Once a hunter met a lion near the hungry critter’s lair, and the way that lion mauled him was decidedly unfair; but the hunter never whimpered when the surgeons, with their thread, sewed up forty-seven gashes in his mutilated head; and he showed the scars in triumph, and they gave him pleasant fame, and he always blessed the lion that had camped upon his frame. Once that hunter, absent minded, sat upon a hill of ants, and about a million bit him, and you should have seen him dance! And he used up lots of language of a deep magenta tint, and apostrophized the insects in a style unfit to print. And it’s thus with worldly troubles; when the big ones come along, we serenely go to meet them, feeling valiant, bold and strong, but the weary little worries with their poisoned stings and smarts, put the lid upon our courage, make us gray, and break our hearts.

Walt Mason (1862–1939): Lions and Ants

the Princess and the Swineherd (p. 86) °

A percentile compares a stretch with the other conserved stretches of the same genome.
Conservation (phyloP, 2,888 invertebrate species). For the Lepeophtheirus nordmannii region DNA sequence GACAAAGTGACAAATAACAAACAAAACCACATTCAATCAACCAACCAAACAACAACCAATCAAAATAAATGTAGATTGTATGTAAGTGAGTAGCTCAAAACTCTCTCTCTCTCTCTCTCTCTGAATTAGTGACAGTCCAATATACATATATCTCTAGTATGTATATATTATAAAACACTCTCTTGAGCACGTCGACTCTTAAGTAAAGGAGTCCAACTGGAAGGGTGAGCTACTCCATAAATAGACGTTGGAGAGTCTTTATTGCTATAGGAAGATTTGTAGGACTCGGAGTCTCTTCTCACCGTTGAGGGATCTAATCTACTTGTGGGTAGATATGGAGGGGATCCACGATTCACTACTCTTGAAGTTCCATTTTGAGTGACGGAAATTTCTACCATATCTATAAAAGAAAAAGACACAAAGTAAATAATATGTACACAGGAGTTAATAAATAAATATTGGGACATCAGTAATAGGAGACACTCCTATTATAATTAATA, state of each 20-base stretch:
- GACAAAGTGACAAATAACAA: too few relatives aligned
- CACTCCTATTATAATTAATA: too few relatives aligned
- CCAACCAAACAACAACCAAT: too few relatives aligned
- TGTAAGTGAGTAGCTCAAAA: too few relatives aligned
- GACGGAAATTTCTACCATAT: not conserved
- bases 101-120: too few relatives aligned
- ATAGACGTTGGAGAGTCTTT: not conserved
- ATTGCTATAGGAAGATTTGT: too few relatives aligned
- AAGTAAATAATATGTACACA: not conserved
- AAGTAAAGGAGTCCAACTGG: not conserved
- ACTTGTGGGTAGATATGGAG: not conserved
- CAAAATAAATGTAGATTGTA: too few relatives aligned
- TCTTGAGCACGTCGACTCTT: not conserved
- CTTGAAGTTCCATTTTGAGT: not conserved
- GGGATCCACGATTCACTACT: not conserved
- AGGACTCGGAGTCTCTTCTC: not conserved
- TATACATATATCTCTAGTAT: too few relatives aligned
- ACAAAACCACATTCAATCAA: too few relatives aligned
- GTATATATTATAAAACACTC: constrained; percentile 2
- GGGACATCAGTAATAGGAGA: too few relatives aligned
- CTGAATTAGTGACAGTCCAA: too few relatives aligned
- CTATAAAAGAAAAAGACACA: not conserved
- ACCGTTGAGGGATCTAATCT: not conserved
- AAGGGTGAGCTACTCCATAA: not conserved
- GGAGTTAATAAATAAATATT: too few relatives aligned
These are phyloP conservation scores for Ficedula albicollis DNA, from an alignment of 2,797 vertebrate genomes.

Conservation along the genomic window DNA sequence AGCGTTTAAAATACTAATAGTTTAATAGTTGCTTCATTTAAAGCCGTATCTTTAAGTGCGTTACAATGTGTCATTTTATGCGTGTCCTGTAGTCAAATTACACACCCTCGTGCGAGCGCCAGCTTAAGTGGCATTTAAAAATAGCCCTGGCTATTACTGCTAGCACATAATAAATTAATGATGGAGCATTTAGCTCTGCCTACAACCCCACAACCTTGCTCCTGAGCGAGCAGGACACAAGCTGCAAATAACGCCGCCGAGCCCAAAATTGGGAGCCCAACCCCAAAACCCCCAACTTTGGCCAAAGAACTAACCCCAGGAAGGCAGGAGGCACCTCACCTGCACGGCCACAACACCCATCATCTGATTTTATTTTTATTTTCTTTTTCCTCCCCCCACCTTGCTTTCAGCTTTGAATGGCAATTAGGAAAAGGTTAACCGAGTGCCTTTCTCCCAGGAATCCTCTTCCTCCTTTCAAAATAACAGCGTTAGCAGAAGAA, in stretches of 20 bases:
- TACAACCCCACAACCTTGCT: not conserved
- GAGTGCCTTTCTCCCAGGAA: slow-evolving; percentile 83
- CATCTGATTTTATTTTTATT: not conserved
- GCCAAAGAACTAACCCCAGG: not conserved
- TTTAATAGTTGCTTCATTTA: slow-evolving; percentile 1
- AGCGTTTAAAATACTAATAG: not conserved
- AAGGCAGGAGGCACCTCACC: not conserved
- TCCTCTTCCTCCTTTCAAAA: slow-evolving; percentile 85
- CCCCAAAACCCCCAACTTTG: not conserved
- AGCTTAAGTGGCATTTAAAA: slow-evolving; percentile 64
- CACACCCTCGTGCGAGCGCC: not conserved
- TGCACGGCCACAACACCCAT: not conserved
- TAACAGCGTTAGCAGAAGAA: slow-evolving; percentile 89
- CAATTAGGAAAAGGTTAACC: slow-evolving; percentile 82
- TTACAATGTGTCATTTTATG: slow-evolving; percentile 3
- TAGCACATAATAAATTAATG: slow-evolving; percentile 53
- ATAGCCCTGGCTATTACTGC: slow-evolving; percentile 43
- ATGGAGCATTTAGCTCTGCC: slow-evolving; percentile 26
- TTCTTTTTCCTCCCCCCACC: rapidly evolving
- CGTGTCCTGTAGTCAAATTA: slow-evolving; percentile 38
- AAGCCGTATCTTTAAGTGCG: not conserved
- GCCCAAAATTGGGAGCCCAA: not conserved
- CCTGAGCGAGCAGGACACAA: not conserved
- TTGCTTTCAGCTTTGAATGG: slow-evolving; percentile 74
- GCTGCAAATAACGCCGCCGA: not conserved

Title of a moral fable by Hans Christian Andersen. English translation from the Hans Christian Andersen Centre.

My love is like a glowing tulip... (p. 86)

Could well be an authentic Victorian ballad, but I haven’t been able to find any confirmation of this.

trying to hide your light under a bushel (p. 87) *

See Biblia Wodehousiana.

§4 (p. 88) °

Section 4 of Chapter IV is omitted in the US magazine and book editions, and a longer dialogue between Billie and Sam beginning “Suddenly, as he released her” and discussing Mr. Bennett and Bream Mortimer is inserted in its place. The magazine version of this inserted passage is very slightly abridged from the US book version.

The following notes refer to the UK edition of section 4.

Jane Hubbard (p. 88) °

One of Wodehouse’s most splendid women characters, and the only Hubbard in the canon. The other notable female elephant-gun exponents are the rather less attractive Mrs. Clarissa Cork in Money in the Bank and Lady Bassett in “Strychnine in the Soup.”

Jane’s first name must owe something to the heroine of Edgar Rice Burroughs’s Tarzan stories, which appeared as a magazine serial in 1912, a book in 1914 and on film for the first time in 1918. Of course, Wodehouse was not to know that the most celebrated movie Jane, Maureen O’Sullivan (still a schoolgirl in 1921), would later become a family friend of the Wodehouses and dedicatee of Hot Water.

sweetness and light (p. 89) *

See Uncle Fred in the Springtime.